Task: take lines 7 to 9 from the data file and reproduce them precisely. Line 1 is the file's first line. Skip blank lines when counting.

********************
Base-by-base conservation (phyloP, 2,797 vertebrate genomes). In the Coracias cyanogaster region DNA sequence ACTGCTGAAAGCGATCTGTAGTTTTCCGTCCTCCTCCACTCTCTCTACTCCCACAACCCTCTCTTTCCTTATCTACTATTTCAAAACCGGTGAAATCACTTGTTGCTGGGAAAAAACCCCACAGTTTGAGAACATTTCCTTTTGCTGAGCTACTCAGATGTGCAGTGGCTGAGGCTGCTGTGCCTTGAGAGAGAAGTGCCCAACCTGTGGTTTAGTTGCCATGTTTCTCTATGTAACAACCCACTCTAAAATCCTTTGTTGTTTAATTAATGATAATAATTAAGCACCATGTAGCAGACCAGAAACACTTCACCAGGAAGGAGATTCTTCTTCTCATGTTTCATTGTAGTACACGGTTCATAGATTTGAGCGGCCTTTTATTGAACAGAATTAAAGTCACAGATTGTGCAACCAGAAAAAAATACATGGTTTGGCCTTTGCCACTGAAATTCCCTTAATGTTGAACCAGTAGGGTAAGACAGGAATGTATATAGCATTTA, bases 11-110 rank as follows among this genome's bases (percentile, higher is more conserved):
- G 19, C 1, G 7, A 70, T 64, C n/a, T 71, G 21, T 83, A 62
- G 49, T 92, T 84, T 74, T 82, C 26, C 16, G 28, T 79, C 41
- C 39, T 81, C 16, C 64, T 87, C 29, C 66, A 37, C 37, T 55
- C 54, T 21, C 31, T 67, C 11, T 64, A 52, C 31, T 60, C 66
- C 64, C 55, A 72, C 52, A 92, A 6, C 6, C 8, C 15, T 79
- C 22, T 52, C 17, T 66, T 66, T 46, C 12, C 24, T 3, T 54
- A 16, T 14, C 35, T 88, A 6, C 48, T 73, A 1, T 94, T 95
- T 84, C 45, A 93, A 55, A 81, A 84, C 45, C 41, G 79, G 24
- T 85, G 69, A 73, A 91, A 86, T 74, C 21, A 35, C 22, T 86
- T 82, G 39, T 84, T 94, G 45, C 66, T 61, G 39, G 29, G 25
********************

- C 22, T 52, C 17, T 66, T 66, T 46, C 12, C 24, T 3, T 54
- A 16, T 14, C 35, T 88, A 6, C 48, T 73, A 1, T 94, T 95
- T 84, C 45, A 93, A 55, A 81, A 84, C 45, C 41, G 79, G 24